That's why InsideOut starts with each client with what officials call a “health check” of its sales department. Over a two-week period, it evaluates about 300 criteria spanning 10 sales performance categories for each client. It then awards a green, yellow, or red rating for each category. The company's experts listen in on sales calls, and even track exactly how many mouse clicks it takes for a salesperson to find a new prospect via internet research.

The criteria include usage of technology — “some companies' salespeople are using too little; some are using too much,” says Nuss — as well as tactics, messaging and product positioning. The sales performance categories include stats such as conversion rate, average order size and percentage of leads closed.

Consistency and repeatability are key, says Nuss. “We evaluate the best processes — who is making their number and how are they doing it.”

Acquiring such knowledge will help InsideOut as it expands its client base, which is about 80% high-tech companies. “We've focused on software because of our Silicon Valley roots, but we are diversifying into other industries like finance, health care and sports,” says Nuss. “There's a lot of commonality and repeatability. The same basic platform can work across multiple industries.”

Changing buyer behaviors

Nuss says corporate buyers of software, as well as many other products and services, are more informed and empowered than ever before. But many companies haven't updated their approach to selling, he says, so those firms lose out on potential business.

“The buyer journey has changed,” he says. “We have to change how we sell.”

Under the old model, Nuss says, salespeople often angled to set up meetings because they'd get paid per interaction. But for today's hyper-informed buyers, that approach often holds little to no value.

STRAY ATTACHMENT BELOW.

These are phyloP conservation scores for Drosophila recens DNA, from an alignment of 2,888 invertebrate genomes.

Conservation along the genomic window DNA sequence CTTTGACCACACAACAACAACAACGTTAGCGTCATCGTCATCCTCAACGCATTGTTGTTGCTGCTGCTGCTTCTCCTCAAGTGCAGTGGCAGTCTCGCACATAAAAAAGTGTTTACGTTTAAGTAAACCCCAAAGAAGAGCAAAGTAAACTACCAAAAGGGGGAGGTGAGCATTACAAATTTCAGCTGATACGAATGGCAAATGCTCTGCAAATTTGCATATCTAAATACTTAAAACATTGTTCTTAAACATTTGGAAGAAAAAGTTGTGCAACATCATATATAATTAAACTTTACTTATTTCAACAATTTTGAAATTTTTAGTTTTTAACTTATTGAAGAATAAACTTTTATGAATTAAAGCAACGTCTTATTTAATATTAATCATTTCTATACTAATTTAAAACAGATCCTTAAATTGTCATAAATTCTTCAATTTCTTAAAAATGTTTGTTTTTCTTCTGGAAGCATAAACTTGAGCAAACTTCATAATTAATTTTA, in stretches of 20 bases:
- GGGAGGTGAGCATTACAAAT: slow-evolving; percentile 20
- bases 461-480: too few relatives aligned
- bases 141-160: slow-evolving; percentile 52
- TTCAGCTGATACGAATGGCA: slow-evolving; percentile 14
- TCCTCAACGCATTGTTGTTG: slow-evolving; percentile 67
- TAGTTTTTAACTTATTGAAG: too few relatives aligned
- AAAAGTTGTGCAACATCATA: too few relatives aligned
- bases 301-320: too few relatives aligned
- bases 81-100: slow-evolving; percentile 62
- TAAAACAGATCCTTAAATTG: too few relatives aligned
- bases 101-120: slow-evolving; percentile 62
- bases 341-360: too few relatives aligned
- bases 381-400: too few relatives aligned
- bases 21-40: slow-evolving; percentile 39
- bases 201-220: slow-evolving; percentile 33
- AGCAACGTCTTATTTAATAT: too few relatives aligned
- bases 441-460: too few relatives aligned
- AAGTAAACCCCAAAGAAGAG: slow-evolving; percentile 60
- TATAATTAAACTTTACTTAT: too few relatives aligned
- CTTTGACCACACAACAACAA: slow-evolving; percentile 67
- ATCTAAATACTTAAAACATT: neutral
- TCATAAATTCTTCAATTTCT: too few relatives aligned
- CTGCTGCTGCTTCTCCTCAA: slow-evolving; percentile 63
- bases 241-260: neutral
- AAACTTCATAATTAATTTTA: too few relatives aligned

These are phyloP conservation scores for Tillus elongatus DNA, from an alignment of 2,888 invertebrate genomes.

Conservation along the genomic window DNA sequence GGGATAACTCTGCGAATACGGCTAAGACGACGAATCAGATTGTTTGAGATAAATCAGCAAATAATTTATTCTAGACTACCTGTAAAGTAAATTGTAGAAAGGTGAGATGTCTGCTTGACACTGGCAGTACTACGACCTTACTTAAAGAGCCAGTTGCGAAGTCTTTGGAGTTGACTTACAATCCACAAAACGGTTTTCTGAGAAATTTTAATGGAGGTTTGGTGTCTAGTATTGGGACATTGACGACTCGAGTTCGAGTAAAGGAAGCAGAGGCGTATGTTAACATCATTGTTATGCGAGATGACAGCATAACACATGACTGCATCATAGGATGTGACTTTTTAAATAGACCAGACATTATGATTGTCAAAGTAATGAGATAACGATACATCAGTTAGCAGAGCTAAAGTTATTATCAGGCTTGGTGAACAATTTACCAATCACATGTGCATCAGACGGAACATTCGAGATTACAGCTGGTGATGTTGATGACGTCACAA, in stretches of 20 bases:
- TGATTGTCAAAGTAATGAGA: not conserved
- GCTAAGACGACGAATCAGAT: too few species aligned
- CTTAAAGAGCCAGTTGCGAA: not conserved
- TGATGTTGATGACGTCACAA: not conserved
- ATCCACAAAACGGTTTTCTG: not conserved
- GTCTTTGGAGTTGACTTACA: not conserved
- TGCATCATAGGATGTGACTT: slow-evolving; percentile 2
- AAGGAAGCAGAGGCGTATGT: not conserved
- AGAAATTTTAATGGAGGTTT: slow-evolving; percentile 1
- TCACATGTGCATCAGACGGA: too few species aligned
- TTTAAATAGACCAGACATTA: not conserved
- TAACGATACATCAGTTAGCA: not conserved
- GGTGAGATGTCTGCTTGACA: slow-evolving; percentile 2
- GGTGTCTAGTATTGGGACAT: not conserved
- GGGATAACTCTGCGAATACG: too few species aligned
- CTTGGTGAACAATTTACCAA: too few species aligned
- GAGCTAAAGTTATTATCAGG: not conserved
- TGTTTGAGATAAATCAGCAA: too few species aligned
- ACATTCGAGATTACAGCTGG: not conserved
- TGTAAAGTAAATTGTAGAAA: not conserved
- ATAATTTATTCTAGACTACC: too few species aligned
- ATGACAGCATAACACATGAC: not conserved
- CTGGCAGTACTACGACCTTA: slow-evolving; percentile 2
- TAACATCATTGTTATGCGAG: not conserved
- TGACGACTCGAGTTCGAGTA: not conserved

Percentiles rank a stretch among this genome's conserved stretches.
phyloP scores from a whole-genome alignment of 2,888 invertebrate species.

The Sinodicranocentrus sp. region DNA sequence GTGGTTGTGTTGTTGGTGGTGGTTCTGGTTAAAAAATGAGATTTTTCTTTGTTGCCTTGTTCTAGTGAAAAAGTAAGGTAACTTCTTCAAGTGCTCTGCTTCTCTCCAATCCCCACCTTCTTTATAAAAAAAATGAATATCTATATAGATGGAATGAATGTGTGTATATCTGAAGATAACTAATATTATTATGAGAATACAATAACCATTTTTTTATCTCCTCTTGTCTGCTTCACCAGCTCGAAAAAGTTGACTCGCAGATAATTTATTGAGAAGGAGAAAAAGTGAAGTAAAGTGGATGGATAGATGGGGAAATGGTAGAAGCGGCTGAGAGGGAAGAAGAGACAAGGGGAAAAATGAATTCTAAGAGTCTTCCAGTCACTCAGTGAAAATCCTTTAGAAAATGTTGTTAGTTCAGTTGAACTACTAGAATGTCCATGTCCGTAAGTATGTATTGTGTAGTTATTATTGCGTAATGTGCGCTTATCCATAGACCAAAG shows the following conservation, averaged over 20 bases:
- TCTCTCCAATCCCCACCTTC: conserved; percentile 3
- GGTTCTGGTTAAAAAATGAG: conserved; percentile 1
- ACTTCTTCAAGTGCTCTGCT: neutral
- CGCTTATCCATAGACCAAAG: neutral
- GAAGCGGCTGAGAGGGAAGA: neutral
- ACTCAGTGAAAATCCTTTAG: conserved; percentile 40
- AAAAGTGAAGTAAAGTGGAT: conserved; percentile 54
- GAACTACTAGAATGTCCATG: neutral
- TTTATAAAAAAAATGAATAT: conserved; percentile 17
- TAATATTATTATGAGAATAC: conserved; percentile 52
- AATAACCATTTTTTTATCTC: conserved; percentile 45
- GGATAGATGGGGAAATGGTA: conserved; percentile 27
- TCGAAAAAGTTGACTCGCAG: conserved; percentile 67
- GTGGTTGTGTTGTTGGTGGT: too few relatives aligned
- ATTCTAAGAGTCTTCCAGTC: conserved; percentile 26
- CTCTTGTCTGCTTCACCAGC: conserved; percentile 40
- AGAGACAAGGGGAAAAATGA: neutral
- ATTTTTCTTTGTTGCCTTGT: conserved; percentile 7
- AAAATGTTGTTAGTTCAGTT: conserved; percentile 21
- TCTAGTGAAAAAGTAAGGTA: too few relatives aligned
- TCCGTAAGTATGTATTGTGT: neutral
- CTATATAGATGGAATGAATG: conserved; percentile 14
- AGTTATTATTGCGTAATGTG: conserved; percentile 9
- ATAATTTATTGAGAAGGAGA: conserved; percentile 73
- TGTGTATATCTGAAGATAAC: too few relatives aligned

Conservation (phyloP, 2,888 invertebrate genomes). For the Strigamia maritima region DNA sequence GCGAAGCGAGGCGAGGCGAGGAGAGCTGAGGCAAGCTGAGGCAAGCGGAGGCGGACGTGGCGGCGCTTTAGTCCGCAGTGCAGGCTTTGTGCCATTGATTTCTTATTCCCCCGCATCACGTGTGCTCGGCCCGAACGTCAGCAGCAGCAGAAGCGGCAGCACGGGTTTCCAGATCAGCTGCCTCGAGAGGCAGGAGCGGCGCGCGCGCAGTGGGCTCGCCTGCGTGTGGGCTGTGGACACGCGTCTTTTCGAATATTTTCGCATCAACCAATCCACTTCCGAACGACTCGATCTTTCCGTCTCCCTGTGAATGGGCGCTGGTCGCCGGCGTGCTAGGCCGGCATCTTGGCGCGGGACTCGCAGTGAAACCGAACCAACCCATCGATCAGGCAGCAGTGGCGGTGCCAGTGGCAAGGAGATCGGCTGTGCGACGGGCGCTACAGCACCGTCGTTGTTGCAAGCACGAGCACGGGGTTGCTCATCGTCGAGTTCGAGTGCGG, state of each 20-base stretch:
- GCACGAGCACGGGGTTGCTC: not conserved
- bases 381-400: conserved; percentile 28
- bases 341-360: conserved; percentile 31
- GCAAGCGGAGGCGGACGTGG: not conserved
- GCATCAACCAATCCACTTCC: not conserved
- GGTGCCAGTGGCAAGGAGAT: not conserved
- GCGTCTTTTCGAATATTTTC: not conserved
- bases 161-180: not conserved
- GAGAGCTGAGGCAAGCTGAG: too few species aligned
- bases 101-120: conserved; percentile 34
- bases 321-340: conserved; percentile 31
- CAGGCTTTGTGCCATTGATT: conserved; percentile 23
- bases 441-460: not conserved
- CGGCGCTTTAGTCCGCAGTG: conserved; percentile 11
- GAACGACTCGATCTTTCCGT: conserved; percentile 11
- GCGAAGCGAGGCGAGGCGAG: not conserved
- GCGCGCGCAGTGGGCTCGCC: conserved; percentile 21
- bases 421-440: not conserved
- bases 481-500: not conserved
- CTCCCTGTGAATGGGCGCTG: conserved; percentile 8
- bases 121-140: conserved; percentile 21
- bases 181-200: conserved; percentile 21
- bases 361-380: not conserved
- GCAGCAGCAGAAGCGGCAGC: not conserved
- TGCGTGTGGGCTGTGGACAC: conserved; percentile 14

At Rainmaker, Nuss recalls, “I was working with Microsoft, Google, HP, SAP — you name a high-tech company, we did work with them. And what I got a really good perspective on, really quickly, was that there were tens of thousands of salespeople that I saw and mentored who were doing things the wrong way. Buyers are literally kicking the crap out of the sellers right now.”

To Nuss, doing things the wrong way includes activity for activity's sake — the mindset that, “Oh, 'I gotta make 50 calls today,'” he says. “Well, no, you don't.”

Nuss says selling software and digital services today requires a softer, less transactional approach that focuses more on relationships — “social selling,” he calls it.

That's a lesson he's learned from InsideOut's 100-strong workforce, where the average age is 26. “Traditionally, when I wanted to go target companies, I'd go to an event; I'd go face to face. Or I'd send some emails, like, 'Hey, here's what we do.' I'd probably make a few phone calls.”

Nuss now focuses on referrals and connections formed via LinkedIn and other networking efforts. “I'll try new things, like invite them to speak on a panel, or invite them to come talk with me about how they're innovating, because in social circles, giving is better than getting,” he says. “What I've been taught by my millennial friends is that if you can communicate online the same way you converse human to human, by giving more than you get, that trade is like putting money in your bank account, and it essentially gives you back tenfold.”